I had 2 layovers in Panama city on 7/16 & 8/4. I took full advantage!
On 7/16 I unfortunately got on the local bus instead of the express and spent almost an hour and a half sweating to death on my way down town - oops!From the bus terminal I took a taxi up to the Parque National Metropolitano where I walked the trail to the lookout point, not seeing any animals along the way but really enjoying looking at the buildings of the city through the trees up at the top.From there I took a taxi to the Causeway to see the Smithsonian aquarium and forest where there were sloths.I checked the forest once and saw nothing.I then saw an interesting video on the animals I was supposed to see in the park, learned all about different kinds of fish, saw a harpy turtle, compared Carribean & Pacific fish and spent another 45 minutes looking for sloths to no avail.LI did see a couple of raccoons though and there was a nice view of the different ships coming from the canal on the tip of the island as well as TONS of informational signs about the environment & animals.I walked back along the Causeway and enjoyed the views of the old city and the water & palm trees despite the fact that I almost melted from the heat.At the end I took a taxi to el Pueblito where a nice girl in the traditional dress shop took me on a tour.She showed me the typical dresses & the remade colonial square, school, house etc..From there she took me to the replica of the Afroantilles (black) area (Esmeraldas) and the indigenous area of the country, including the coastal Cunas.The cunas do a special ritual for the girls when they pass into adulthood and the women give birth in this weird kneeling position leaning against wood.They also wrap their dead in a white cloth and bury them underground making a little house on top (see pic).They also do special carving in palm ivory called tagua.When I was done at Mi Pueblito it was time to go back to the airport and on to Medellin, Colombia.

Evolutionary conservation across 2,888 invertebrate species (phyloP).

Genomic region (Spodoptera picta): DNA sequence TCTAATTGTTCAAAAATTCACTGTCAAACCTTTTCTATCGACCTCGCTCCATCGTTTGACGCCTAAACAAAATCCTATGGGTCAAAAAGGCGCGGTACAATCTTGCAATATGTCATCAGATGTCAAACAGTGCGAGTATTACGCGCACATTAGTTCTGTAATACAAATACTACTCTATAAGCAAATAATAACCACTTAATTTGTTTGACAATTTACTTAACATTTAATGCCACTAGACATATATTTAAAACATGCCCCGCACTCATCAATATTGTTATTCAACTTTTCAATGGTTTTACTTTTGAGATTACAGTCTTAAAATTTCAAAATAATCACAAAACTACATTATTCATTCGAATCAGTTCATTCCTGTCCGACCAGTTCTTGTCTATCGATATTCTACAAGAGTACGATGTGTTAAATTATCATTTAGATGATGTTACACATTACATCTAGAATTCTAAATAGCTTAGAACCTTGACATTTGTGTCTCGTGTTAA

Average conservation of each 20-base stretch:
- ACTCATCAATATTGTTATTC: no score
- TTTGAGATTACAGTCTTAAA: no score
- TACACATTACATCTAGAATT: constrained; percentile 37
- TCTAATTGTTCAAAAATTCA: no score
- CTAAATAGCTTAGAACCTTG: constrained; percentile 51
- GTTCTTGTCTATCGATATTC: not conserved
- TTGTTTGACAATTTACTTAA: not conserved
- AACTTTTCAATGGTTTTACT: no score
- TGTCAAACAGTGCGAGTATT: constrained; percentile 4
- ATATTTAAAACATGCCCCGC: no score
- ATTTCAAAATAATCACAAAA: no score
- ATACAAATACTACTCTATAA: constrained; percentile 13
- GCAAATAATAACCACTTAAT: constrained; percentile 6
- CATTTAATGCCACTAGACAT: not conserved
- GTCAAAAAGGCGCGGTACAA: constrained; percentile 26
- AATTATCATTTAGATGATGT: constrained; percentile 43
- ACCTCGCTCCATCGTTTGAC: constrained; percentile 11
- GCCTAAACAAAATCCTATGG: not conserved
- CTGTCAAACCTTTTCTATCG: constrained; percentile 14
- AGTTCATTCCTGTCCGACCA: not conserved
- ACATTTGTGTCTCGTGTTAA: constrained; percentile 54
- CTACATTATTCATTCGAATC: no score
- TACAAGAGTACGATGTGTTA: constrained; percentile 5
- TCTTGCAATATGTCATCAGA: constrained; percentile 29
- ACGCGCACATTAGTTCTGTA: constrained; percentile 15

For my second layover in Panama City on the way back to Argentina I decided to do the airport tour to the canal for only $30.However, since the tour left me at the Multiplaza Mall for 3 hours before the actual tour started I decided to take a taxi on my own to visit a few more places.I went to the Canal Admin office where they have a famous mural that I had read about.It was OK, but not amazing.From there I went to the Casco Antiguo and wandered around sweating to death again.I saw the Independence Plaza w/ the Cathedral, the church w/ the golden altar not stolen by Morgan, the Plaza Bolivar and the Plaza de Francia and the Boveda walkway along the water. I ate a Panamanian tamal for lunch which was very different from a Mexican one but pretty good - orange inside w/ chicken.I got back to the Multiplaza on time then took the guided van ride through the Casco Antiguo which was good and informative but we only stopped at the golden altar church but no where else.I was glad that I had gone out on my own earlier.We then went to a little artisans market where I would have liked to have more time.They had beautiful molas (colorful cloth stitchings) and other beautiful items.From there we went to the canal locks at Miraflores.It was interesting but extremely hot.We got to see a big cargo ship go through and then another submergible ship that seemed empty.There was a guy describing the action in both Spanish and English.The boats pay per cargo capacity whether they actually are full or not.The highest amount ever paid was over $360,000 by an American boat and the cheapest was 36cents paid by an American guy who swam across the canal.Also the canal goes up in height in the middle so although it is only 80km (50m) wide the water (and the ships) have to go up and down a lot from one side to the other.The ships go from the Pacific to the Caribbean in the morning and from the Caribbean to the Pacific in the afternoon.It takes 8-12 hours for a ship to go through.The water in the canal is fresh water instead of saltly because it comes from the artificial lake created and the rivers supplied by rain water.There is also a dry canal that goes through Panama via train for cargo to pass from one side to the other.Since the canal is pretty narrow for today's boats they are constructing another wider canal on the side of the current one and they will make it recycle the water used for the canal instead of letting it flow into the oceans because there isn't enough water in the fake lakes to support both canals.The US built the canal from 1904 until 1914 (after the French failed to do it) and thus the canal was owned by the US until 1999 as a repayment but now it is 100% Panama's.